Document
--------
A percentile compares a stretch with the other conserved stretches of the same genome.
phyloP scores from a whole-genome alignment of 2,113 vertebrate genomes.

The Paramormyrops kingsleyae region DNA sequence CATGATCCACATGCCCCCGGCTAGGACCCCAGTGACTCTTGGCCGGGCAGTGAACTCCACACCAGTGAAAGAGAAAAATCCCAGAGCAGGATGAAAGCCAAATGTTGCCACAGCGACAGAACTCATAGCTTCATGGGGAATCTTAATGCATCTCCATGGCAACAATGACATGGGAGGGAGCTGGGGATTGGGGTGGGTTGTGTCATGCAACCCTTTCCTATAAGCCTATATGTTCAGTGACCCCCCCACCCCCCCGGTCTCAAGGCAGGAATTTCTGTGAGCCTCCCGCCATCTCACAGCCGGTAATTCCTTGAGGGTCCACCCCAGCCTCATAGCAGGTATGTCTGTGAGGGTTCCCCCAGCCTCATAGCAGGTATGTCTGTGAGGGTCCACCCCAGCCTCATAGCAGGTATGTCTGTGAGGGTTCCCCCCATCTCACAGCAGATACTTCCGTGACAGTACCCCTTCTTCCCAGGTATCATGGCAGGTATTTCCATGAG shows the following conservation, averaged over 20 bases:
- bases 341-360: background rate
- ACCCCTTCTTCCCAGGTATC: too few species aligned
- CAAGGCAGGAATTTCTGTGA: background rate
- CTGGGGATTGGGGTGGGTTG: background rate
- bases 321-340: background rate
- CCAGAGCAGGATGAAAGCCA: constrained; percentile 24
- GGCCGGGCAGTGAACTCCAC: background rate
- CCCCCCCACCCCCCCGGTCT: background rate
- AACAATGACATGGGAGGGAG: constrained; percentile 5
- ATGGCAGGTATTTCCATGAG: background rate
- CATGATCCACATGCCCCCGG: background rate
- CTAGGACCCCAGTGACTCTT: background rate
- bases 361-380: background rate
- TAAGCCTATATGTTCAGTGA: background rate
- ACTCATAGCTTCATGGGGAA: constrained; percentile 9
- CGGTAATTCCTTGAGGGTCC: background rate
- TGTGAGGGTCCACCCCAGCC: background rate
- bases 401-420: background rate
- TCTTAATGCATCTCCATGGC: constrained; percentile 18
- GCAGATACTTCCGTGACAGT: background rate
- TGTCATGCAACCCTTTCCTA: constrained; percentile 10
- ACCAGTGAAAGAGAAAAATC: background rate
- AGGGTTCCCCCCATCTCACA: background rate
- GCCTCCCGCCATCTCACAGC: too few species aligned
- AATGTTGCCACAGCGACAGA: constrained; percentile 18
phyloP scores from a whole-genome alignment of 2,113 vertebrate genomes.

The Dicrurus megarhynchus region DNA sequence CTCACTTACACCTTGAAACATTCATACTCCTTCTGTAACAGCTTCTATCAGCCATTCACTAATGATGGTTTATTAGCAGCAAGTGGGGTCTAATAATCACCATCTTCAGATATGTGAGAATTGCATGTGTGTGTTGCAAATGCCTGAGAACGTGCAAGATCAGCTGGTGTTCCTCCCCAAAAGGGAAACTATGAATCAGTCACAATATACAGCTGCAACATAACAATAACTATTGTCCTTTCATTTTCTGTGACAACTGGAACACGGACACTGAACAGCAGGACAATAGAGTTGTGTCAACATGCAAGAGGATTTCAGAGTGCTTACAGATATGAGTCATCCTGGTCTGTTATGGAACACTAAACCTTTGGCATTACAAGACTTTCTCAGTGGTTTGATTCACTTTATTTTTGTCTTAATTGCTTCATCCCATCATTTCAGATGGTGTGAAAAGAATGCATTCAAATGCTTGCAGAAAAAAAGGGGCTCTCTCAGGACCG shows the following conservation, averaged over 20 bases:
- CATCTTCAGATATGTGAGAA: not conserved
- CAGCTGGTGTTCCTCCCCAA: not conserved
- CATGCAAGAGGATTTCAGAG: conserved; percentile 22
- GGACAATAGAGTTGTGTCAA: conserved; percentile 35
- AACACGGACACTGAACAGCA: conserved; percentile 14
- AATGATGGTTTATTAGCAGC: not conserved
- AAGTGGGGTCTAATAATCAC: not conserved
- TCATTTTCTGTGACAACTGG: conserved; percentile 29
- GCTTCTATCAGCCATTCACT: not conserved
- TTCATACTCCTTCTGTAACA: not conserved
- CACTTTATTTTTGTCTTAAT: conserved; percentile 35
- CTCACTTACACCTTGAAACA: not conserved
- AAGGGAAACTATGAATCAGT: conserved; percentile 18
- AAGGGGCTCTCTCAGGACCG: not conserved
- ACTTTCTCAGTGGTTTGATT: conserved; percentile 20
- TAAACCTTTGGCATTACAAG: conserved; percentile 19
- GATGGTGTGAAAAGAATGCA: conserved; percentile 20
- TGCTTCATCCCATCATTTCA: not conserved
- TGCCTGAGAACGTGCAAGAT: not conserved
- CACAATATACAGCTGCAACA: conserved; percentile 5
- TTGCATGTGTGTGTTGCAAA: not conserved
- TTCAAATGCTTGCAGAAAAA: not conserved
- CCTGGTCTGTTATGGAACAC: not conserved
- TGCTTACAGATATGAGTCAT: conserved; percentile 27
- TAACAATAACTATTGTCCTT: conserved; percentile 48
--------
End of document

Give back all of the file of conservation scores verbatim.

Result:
A percentile compares a stretch with the other conserved stretches of the same genome.
phyloP scores from a whole-genome alignment of 2,113 vertebrate genomes.

The Paramormyrops kingsleyae region DNA sequence CATGATCCACATGCCCCCGGCTAGGACCCCAGTGACTCTTGGCCGGGCAGTGAACTCCACACCAGTGAAAGAGAAAAATCCCAGAGCAGGATGAAAGCCAAATGTTGCCACAGCGACAGAACTCATAGCTTCATGGGGAATCTTAATGCATCTCCATGGCAACAATGACATGGGAGGGAGCTGGGGATTGGGGTGGGTTGTGTCATGCAACCCTTTCCTATAAGCCTATATGTTCAGTGACCCCCCCACCCCCCCGGTCTCAAGGCAGGAATTTCTGTGAGCCTCCCGCCATCTCACAGCCGGTAATTCCTTGAGGGTCCACCCCAGCCTCATAGCAGGTATGTCTGTGAGGGTTCCCCCAGCCTCATAGCAGGTATGTCTGTGAGGGTCCACCCCAGCCTCATAGCAGGTATGTCTGTGAGGGTTCCCCCCATCTCACAGCAGATACTTCCGTGACAGTACCCCTTCTTCCCAGGTATCATGGCAGGTATTTCCATGAG shows the following conservation, averaged over 20 bases:
- bases 341-360: background rate
- ACCCCTTCTTCCCAGGTATC: too few species aligned
- CAAGGCAGGAATTTCTGTGA: background rate
- CTGGGGATTGGGGTGGGTTG: background rate
- bases 321-340: background rate
- CCAGAGCAGGATGAAAGCCA: constrained; percentile 24
- GGCCGGGCAGTGAACTCCAC: background rate
- CCCCCCCACCCCCCCGGTCT: background rate
- AACAATGACATGGGAGGGAG: constrained; percentile 5
- ATGGCAGGTATTTCCATGAG: background rate
- CATGATCCACATGCCCCCGG: background rate
- CTAGGACCCCAGTGACTCTT: background rate
- bases 361-380: background rate
- TAAGCCTATATGTTCAGTGA: background rate
- ACTCATAGCTTCATGGGGAA: constrained; percentile 9
- CGGTAATTCCTTGAGGGTCC: background rate
- TGTGAGGGTCCACCCCAGCC: background rate
- bases 401-420: background rate
- TCTTAATGCATCTCCATGGC: constrained; percentile 18
- GCAGATACTTCCGTGACAGT: background rate
- TGTCATGCAACCCTTTCCTA: constrained; percentile 10
- ACCAGTGAAAGAGAAAAATC: background rate
- AGGGTTCCCCCCATCTCACA: background rate
- GCCTCCCGCCATCTCACAGC: too few species aligned
- AATGTTGCCACAGCGACAGA: constrained; percentile 18
phyloP scores from a whole-genome alignment of 2,113 vertebrate genomes.

The Dicrurus megarhynchus region DNA sequence CTCACTTACACCTTGAAACATTCATACTCCTTCTGTAACAGCTTCTATCAGCCATTCACTAATGATGGTTTATTAGCAGCAAGTGGGGTCTAATAATCACCATCTTCAGATATGTGAGAATTGCATGTGTGTGTTGCAAATGCCTGAGAACGTGCAAGATCAGCTGGTGTTCCTCCCCAAAAGGGAAACTATGAATCAGTCACAATATACAGCTGCAACATAACAATAACTATTGTCCTTTCATTTTCTGTGACAACTGGAACACGGACACTGAACAGCAGGACAATAGAGTTGTGTCAACATGCAAGAGGATTTCAGAGTGCTTACAGATATGAGTCATCCTGGTCTGTTATGGAACACTAAACCTTTGGCATTACAAGACTTTCTCAGTGGTTTGATTCACTTTATTTTTGTCTTAATTGCTTCATCCCATCATTTCAGATGGTGTGAAAAGAATGCATTCAAATGCTTGCAGAAAAAAAGGGGCTCTCTCAGGACCG shows the following conservation, averaged over 20 bases:
- CATCTTCAGATATGTGAGAA: not conserved
- CAGCTGGTGTTCCTCCCCAA: not conserved
- CATGCAAGAGGATTTCAGAG: conserved; percentile 22
- GGACAATAGAGTTGTGTCAA: conserved; percentile 35
- AACACGGACACTGAACAGCA: conserved; percentile 14
- AATGATGGTTTATTAGCAGC: not conserved
- AAGTGGGGTCTAATAATCAC: not conserved
- TCATTTTCTGTGACAACTGG: conserved; percentile 29
- GCTTCTATCAGCCATTCACT: not conserved
- TTCATACTCCTTCTGTAACA: not conserved
- CACTTTATTTTTGTCTTAAT: conserved; percentile 35
- CTCACTTACACCTTGAAACA: not conserved
- AAGGGAAACTATGAATCAGT: conserved; percentile 18
- AAGGGGCTCTCTCAGGACCG: not conserved
- ACTTTCTCAGTGGTTTGATT: conserved; percentile 20
- TAAACCTTTGGCATTACAAG: conserved; percentile 19
- GATGGTGTGAAAAGAATGCA: conserved; percentile 20
- TGCTTCATCCCATCATTTCA: not conserved
- TGCCTGAGAACGTGCAAGAT: not conserved
- CACAATATACAGCTGCAACA: conserved; percentile 5
- TTGCATGTGTGTGTTGCAAA: not conserved
- TTCAAATGCTTGCAGAAAAA: not conserved
- CCTGGTCTGTTATGGAACAC: not conserved
- TGCTTACAGATATGAGTCAT: conserved; percentile 27
- TAACAATAACTATTGTCCTT: conserved; percentile 48